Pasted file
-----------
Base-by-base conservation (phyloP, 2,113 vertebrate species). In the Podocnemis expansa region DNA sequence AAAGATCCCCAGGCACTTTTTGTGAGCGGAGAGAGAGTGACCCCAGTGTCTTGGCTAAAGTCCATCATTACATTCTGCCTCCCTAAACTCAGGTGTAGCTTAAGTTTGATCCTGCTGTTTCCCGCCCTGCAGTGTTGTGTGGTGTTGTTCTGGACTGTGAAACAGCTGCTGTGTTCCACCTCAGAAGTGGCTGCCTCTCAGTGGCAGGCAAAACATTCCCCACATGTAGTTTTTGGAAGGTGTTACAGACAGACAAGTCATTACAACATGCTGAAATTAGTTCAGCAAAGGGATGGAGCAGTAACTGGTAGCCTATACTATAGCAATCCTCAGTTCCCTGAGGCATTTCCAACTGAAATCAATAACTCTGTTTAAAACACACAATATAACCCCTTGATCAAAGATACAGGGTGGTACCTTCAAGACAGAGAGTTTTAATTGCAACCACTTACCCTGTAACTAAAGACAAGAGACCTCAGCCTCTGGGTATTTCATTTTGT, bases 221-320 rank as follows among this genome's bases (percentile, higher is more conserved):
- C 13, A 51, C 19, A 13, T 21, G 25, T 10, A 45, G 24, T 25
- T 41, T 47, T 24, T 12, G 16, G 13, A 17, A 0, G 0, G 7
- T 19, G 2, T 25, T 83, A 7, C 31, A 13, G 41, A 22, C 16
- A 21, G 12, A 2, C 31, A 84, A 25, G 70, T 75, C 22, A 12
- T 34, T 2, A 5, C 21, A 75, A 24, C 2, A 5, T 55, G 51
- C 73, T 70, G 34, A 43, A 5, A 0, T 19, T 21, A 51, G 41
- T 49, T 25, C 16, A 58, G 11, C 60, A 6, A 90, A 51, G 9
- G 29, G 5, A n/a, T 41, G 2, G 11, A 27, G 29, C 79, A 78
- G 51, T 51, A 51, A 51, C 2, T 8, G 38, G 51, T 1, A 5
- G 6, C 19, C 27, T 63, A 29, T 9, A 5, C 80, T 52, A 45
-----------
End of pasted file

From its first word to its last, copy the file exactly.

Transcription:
Base-by-base conservation (phyloP, 2,113 vertebrate species). In the Podocnemis expansa region DNA sequence AAAGATCCCCAGGCACTTTTTGTGAGCGGAGAGAGAGTGACCCCAGTGTCTTGGCTAAAGTCCATCATTACATTCTGCCTCCCTAAACTCAGGTGTAGCTTAAGTTTGATCCTGCTGTTTCCCGCCCTGCAGTGTTGTGTGGTGTTGTTCTGGACTGTGAAACAGCTGCTGTGTTCCACCTCAGAAGTGGCTGCCTCTCAGTGGCAGGCAAAACATTCCCCACATGTAGTTTTTGGAAGGTGTTACAGACAGACAAGTCATTACAACATGCTGAAATTAGTTCAGCAAAGGGATGGAGCAGTAACTGGTAGCCTATACTATAGCAATCCTCAGTTCCCTGAGGCATTTCCAACTGAAATCAATAACTCTGTTTAAAACACACAATATAACCCCTTGATCAAAGATACAGGGTGGTACCTTCAAGACAGAGAGTTTTAATTGCAACCACTTACCCTGTAACTAAAGACAAGAGACCTCAGCCTCTGGGTATTTCATTTTGT, bases 221-320 rank as follows among this genome's bases (percentile, higher is more conserved):
- C 13, A 51, C 19, A 13, T 21, G 25, T 10, A 45, G 24, T 25
- T 41, T 47, T 24, T 12, G 16, G 13, A 17, A 0, G 0, G 7
- T 19, G 2, T 25, T 83, A 7, C 31, A 13, G 41, A 22, C 16
- A 21, G 12, A 2, C 31, A 84, A 25, G 70, T 75, C 22, A 12
- T 34, T 2, A 5, C 21, A 75, A 24, C 2, A 5, T 55, G 51
- C 73, T 70, G 34, A 43, A 5, A 0, T 19, T 21, A 51, G 41
- T 49, T 25, C 16, A 58, G 11, C 60, A 6, A 90, A 51, G 9
- G 29, G 5, A n/a, T 41, G 2, G 11, A 27, G 29, C 79, A 78
- G 51, T 51, A 51, A 51, C 2, T 8, G 38, G 51, T 1, A 5
- G 6, C 19, C 27, T 63, A 29, T 9, A 5, C 80, T 52, A 45